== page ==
In its response, the delegation of Liechtenstein said that proposed amendments to the constitution are intended to give recognition to other communities provided they fulfil certain criteria, such as having a minimum number of 200 followers and having been present in Liechtenstein for over 20 years, and that they respect public order.

In its recommendations, the UN Human Rights Committee[14] asked Liechtenstein to ensure that: “(a) efforts are redoubled to reach an agreement within outstanding municipalities in order to amend the Constitution; (b) funding is provided to religious organisations of all religious communities on a basis of equality and that such funding is not limited to efforts aimed at integration of minority communities; (c) the law grants equal rights to all religious and belief groups.”

Prospects for freedom of religion

The population of Liechtenstein has slowly become more pluralistic over the last few decades. While Catholics made up more than 95 percent of the population in the 1930s and 1940s (and still about 90 percent in 1970), their share of the population has steadily declined since then (76 percent in 2010). A reorganisation of the relationship between the state and the religious communities is being prepared. The planned reorganisation is intended to create a uniform legal basis for the relationship between the state and the religious communities, leading to equal treatment of all religious groups.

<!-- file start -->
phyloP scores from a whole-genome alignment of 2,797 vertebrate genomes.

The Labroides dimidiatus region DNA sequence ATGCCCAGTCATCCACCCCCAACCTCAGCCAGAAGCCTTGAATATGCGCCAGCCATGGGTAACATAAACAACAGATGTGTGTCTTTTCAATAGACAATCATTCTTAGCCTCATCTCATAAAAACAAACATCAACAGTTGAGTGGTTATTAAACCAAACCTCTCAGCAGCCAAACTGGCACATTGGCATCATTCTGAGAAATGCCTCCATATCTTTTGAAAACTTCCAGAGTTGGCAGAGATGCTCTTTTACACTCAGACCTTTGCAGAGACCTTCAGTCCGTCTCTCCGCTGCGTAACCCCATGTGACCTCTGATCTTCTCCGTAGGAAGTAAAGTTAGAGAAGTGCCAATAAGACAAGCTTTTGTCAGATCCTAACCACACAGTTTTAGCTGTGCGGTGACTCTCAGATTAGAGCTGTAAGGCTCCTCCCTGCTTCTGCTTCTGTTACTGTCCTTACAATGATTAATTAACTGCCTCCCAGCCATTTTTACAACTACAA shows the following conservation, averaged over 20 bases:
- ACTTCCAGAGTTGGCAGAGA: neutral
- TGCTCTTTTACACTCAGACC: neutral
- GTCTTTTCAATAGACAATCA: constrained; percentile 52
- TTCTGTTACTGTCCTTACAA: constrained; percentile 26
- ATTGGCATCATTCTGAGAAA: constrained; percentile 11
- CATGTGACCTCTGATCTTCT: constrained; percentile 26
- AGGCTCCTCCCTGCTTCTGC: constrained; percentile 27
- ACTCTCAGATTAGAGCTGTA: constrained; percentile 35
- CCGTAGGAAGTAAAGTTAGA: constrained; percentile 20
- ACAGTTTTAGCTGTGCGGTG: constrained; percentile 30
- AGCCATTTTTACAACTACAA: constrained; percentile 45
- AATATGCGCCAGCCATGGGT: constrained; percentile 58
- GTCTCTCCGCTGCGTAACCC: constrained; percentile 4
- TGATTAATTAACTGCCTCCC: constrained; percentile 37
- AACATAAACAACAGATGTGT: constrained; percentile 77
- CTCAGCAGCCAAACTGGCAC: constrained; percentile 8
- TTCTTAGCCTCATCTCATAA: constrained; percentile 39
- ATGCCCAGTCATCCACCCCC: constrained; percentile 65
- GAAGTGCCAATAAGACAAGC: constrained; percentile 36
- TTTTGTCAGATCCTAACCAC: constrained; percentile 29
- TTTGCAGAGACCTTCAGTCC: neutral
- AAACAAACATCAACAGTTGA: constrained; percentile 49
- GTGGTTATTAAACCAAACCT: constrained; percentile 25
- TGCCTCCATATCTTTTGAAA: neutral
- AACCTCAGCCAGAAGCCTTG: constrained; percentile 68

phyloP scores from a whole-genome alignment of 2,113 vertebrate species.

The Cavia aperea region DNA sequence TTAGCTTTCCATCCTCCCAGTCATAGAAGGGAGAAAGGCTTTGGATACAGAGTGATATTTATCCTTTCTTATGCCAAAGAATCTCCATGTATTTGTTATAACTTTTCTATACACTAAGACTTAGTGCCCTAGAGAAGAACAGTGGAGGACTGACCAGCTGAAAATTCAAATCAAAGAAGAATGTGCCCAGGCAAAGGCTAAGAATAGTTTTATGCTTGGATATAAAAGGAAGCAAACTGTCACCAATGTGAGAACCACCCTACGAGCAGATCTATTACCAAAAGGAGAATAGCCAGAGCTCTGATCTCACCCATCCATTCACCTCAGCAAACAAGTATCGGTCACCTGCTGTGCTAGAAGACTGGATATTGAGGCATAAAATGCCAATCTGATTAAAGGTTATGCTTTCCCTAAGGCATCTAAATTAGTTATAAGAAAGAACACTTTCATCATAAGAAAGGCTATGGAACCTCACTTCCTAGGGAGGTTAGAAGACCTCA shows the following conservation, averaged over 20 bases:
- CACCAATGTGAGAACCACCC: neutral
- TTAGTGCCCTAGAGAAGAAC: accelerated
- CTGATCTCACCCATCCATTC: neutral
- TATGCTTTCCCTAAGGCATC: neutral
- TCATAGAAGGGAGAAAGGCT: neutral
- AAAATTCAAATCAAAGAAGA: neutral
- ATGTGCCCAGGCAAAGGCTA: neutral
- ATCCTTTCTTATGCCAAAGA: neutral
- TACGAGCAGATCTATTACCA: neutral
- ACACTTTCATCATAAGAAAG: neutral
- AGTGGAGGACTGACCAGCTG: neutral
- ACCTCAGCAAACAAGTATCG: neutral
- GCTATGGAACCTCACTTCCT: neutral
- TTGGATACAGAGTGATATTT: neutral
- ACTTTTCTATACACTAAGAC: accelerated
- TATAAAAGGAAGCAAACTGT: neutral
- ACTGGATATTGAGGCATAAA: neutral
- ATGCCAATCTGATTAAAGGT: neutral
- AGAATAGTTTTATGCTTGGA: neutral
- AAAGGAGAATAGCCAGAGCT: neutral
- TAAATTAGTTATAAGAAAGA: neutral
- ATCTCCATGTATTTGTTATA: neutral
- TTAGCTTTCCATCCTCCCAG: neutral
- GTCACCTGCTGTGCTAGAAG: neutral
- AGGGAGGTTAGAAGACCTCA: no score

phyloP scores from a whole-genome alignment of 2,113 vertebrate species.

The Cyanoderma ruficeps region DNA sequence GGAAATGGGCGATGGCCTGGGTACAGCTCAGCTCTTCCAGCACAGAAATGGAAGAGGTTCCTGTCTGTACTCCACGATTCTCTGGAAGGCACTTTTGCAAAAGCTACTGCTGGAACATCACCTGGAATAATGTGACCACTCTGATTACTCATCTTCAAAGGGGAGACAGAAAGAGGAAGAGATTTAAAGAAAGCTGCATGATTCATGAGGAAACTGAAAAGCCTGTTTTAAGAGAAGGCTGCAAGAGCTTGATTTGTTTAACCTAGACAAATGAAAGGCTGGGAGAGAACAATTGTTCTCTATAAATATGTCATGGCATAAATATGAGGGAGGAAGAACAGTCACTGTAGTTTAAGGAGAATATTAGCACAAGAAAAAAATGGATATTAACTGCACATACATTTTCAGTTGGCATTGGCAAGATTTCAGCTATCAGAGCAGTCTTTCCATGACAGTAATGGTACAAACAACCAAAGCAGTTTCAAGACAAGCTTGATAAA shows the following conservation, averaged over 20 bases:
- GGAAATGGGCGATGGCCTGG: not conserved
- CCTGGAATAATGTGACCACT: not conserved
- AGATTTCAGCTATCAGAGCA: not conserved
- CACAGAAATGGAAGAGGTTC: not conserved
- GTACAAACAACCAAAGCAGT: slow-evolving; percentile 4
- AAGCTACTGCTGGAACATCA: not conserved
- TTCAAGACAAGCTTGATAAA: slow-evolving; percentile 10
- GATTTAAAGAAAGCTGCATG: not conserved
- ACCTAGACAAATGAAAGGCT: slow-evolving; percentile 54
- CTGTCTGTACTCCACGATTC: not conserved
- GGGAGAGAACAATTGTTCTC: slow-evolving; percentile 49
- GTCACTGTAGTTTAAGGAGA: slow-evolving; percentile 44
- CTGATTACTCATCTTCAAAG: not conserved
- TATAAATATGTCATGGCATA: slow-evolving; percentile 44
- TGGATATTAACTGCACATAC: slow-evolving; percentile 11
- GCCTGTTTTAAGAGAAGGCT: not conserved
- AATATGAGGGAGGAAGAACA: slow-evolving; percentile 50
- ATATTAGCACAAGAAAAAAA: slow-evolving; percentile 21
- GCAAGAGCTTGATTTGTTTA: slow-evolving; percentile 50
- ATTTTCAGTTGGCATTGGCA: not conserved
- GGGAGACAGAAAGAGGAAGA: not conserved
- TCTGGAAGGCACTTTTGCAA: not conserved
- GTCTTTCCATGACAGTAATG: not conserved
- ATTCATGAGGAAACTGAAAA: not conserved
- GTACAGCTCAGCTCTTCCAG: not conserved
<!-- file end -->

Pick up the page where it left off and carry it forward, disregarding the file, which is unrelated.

However, during the review by the UN Human Rights Council the delegation of Liechtenstein expressed regrets that progress towards the separation of state and religion is unlikely to happen in the near future. Central to this is that the country’s municipalities are opposed to moves to disentangle properties jointly held by religious and state institutions.